low flow toilet retrofit
March 2, 2004 10:03 AM   Subscribe

ToiletFilter: I'm adding a toilet in the basement of our house. Should I get a low-flow 1.6 gpf unit, or go for a free multi-gallon unit? Can I retrofit a multi-gallon unit to flush less?
posted by daver to Home & Garden (8 answers total)
If you want to adhere to code, many cities *require* the 1.6gpf units now for any new installation.
posted by mrbill at 10:06 AM on March 2, 2004

Response by poster: I'm essentially in favor of conserving water, but I'm reluctant to drop half a G on the 1.6 GPF toilets that work. It seems to me that with a mix of water-filled pop bottles (to displace water in the tank), and judicious use of the flush handle you should be in the best position: a maximum flush of somewhat less than 3 gallons, and an average flush of much less than that.

Given that the toilet's in the basement (and thus the effluent has less of a chance to build up momentum traveling down to our sewer line), doesn't that make more sense?

Has anybody ever heard of a toilet flushing retro-fit system which is designed for variable flushing?

Does anybody have experience w/ low-flow crappers in basements?
posted by daver at 10:11 AM on March 2, 2004

If you are looking for innovative water saving toilets, there's the gray water toilet..
posted by jazzkat11 at 10:13 AM on March 2, 2004

While traveling in Australia, I noticed many of the toilets flushed with a "push/pull" button on top. Pull for a full flush, push for a half flush depending on your, er, flushing needs. I'd kill for one like that instead of the stupid "low flow" ones that are are required by law.
posted by JoanArkham at 10:23 AM on March 2, 2004

There are toilets made which have two flush modes, although I am not sure they are available in the US.

Displacing water in the tank is not necessarily be a good solution -- most higher flow toilets are not designed to flush with less water, so you could end up flushing twice. (I remember back in the 70's that every one was putting a brick or two in toilet tanks to reduce water usage. I think not flushing every time one pees is a better choice.)

Given that what you are doing sounds like something that does not require a building permit, you will not need to complete your installation to code.

The best flushing toilet -- not just the best low flush toilet, but the best of all toilets -- I have ever owned (or used) is a $110 (at the time) 1.6 gal/flush model from Sterling. The thing is dinky too so has the added advantage of fitting into tight spots. (That's why we bought it actually; it was either that or a $1000+ model.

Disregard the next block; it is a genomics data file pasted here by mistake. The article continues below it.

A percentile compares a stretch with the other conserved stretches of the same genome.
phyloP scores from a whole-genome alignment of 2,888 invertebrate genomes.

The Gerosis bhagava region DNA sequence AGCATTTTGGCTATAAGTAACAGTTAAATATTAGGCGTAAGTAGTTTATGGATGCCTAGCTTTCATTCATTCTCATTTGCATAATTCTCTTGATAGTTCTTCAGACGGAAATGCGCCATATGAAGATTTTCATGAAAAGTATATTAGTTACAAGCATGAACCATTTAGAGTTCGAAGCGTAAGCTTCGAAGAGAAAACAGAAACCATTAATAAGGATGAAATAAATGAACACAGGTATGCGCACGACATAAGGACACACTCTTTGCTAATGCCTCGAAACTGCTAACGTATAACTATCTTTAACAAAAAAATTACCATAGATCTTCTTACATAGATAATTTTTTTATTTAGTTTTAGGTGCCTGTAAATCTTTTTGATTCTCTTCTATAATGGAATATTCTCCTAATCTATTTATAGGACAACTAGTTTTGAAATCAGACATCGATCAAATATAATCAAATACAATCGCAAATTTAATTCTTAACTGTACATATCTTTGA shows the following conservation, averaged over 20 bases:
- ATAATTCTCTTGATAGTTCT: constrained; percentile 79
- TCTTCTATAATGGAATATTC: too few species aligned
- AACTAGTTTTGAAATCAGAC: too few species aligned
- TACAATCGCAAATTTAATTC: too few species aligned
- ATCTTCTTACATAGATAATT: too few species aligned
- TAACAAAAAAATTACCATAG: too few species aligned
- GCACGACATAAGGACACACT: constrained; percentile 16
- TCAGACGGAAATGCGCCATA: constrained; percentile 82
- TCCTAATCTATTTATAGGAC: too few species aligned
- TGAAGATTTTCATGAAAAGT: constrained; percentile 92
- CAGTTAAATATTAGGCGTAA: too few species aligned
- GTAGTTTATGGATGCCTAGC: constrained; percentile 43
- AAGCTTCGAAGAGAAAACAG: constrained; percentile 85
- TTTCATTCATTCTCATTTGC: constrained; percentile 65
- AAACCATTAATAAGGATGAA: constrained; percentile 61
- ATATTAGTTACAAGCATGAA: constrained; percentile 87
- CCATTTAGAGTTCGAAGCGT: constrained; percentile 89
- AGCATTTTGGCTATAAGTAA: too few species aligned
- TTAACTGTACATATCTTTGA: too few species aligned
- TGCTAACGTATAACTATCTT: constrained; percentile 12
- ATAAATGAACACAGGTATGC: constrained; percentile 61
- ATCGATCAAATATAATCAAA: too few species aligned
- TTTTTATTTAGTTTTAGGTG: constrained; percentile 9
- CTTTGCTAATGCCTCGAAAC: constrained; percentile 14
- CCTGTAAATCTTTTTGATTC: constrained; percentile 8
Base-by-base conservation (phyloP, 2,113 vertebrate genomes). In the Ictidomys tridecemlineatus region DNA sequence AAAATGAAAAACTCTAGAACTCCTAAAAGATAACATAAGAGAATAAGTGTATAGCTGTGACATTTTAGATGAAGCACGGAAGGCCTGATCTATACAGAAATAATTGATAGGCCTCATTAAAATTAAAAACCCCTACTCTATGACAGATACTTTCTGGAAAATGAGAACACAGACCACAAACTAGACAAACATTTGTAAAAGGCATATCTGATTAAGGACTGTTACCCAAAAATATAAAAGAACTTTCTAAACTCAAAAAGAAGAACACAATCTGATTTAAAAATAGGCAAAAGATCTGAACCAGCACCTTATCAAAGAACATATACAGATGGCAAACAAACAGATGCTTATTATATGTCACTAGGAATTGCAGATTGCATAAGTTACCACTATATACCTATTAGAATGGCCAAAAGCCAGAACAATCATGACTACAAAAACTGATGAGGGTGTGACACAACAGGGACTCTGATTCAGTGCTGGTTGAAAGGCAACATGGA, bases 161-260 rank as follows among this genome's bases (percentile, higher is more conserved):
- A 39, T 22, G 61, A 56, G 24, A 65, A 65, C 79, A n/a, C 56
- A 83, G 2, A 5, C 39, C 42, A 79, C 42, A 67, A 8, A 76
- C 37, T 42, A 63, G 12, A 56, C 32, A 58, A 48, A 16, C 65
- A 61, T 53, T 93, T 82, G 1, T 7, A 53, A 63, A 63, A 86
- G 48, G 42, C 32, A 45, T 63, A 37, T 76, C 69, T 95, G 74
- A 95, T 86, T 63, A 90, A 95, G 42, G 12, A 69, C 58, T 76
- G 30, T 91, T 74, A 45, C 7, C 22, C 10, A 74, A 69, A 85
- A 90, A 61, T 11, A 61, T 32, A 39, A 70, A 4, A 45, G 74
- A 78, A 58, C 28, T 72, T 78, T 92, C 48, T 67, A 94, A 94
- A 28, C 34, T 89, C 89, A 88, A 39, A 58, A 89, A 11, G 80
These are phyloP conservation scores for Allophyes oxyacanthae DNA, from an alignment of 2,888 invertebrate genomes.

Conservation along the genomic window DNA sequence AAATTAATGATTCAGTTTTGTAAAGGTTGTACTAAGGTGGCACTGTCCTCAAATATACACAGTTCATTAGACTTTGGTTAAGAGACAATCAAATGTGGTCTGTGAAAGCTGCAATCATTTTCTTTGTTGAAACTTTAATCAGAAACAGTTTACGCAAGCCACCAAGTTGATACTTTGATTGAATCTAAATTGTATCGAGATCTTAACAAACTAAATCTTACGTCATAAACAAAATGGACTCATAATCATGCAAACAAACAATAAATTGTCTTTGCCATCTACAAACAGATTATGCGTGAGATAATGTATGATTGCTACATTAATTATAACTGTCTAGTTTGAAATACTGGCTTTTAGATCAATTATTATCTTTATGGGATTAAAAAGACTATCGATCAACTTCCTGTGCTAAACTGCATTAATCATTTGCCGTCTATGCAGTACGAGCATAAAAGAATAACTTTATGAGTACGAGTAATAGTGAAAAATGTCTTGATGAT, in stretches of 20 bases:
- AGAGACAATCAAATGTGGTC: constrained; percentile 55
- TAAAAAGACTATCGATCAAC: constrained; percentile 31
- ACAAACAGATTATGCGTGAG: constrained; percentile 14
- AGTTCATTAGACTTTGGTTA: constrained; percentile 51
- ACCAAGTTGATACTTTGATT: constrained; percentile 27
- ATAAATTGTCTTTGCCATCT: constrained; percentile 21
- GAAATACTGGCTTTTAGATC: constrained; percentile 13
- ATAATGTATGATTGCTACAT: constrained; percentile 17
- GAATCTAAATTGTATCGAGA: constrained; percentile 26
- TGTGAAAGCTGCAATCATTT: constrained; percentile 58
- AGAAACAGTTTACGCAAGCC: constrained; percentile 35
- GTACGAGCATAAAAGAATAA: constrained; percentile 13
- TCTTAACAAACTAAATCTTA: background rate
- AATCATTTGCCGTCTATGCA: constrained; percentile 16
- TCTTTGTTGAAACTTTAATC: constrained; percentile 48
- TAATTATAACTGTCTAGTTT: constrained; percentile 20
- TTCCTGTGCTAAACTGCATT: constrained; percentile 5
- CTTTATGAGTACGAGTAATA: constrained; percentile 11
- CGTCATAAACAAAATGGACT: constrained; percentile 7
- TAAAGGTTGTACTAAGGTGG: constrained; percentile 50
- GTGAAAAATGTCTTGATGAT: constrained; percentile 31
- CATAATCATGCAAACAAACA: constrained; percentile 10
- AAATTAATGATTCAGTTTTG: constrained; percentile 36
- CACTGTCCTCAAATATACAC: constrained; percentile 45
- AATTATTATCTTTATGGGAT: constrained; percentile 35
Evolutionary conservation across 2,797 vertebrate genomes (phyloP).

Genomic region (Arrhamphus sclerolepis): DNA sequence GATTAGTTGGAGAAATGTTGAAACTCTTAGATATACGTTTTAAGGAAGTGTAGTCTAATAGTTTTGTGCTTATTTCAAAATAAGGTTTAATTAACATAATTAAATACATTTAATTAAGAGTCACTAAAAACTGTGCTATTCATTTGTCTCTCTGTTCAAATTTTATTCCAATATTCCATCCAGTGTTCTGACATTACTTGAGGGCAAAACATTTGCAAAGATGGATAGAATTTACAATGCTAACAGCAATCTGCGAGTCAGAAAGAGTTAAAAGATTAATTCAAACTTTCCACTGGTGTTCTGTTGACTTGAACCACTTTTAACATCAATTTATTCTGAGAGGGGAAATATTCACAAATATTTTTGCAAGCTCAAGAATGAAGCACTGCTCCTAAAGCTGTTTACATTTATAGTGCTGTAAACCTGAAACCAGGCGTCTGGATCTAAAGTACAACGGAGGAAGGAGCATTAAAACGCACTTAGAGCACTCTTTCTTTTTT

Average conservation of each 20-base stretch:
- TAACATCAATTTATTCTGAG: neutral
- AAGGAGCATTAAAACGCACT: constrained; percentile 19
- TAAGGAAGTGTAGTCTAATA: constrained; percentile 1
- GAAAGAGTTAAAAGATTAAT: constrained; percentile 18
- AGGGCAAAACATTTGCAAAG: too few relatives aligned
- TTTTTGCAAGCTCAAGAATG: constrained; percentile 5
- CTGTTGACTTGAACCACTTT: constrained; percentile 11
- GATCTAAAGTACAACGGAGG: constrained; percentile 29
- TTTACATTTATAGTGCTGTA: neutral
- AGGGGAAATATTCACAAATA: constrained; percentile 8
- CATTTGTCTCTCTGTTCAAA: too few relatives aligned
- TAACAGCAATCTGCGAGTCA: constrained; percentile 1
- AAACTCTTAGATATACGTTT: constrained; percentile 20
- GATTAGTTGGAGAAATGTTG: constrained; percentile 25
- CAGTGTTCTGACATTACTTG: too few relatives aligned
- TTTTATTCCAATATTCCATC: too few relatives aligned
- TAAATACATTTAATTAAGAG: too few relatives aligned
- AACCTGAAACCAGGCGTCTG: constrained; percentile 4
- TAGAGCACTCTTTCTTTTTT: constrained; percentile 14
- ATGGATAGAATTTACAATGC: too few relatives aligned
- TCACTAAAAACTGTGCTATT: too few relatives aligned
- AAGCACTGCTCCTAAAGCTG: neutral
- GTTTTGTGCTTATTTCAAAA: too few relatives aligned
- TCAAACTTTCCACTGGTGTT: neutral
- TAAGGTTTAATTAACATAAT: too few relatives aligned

Flow rate will not be your only concern for flushing in basements, as long as you are flushing downward. If you can not get the slope you need to your sanitary line, you will need an up-flushing toilet -- basically a toilet with a built in grinder pump. They are expensive but I lived in an apartment with one and they work very well.
posted by Dick Paris at 10:39 AM on March 2, 2004

PS: That Sterling toilet I mentioned is installed in a half-story below grade "basement".
posted by Dick Paris at 10:40 AM on March 2, 2004

FWIW, I just did a bathroom remodel and was recommended a "Western Pottery" 1.6 GPF toilet. I had some reservations, since my parents had first generation low-flush toilets (circa 1995, "American Standard" I believe) and they needed to keep plungers next to the toilet for declogging AFTER EVERY FLUSH.

I have yet to have a problem with clogging with the western. Under normal use by me and the wife, everything has always left after the first flush. I have been able to clog it intentionally by stuffing in paper towels, but I don't lose sleep over it. As a bonus, these were cheap, ~100$ from plumbing supply stores. They don't seem to be available in retail outlets.

This list of toilets and their "flush performance index" may be of help to you as well.

Still, if you can get a high-flush toilet for free, I'd probably go with that!
posted by phatboy at 12:55 PM on March 2, 2004

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